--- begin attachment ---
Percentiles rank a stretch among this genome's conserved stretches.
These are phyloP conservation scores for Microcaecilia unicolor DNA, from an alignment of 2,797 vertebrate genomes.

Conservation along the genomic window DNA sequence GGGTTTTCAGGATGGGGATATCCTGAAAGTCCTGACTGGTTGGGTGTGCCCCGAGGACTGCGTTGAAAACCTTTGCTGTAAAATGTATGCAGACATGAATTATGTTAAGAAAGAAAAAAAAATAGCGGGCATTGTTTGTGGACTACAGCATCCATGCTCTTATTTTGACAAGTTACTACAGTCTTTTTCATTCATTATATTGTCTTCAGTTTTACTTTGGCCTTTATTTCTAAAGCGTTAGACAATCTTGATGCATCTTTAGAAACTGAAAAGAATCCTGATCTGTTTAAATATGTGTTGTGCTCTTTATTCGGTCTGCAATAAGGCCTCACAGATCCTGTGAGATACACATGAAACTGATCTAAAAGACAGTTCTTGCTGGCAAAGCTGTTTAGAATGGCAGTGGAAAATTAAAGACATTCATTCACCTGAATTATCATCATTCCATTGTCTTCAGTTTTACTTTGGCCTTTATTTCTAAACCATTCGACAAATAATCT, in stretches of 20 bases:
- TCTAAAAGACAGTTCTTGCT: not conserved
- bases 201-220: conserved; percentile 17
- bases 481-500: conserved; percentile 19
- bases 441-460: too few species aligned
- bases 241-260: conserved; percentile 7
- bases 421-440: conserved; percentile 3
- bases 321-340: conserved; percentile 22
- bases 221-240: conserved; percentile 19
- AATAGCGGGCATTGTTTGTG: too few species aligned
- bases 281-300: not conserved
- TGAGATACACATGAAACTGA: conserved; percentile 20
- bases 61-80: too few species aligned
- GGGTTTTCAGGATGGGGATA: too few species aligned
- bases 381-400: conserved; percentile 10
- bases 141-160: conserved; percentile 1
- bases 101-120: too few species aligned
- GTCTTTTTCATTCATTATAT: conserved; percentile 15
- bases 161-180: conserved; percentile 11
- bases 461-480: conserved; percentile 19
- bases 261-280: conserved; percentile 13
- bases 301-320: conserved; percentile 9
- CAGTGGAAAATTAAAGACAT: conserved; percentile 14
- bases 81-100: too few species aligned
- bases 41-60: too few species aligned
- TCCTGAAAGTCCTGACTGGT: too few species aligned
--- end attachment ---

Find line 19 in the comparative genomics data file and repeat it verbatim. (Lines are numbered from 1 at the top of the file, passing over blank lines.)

- bases 101-120: too few species aligned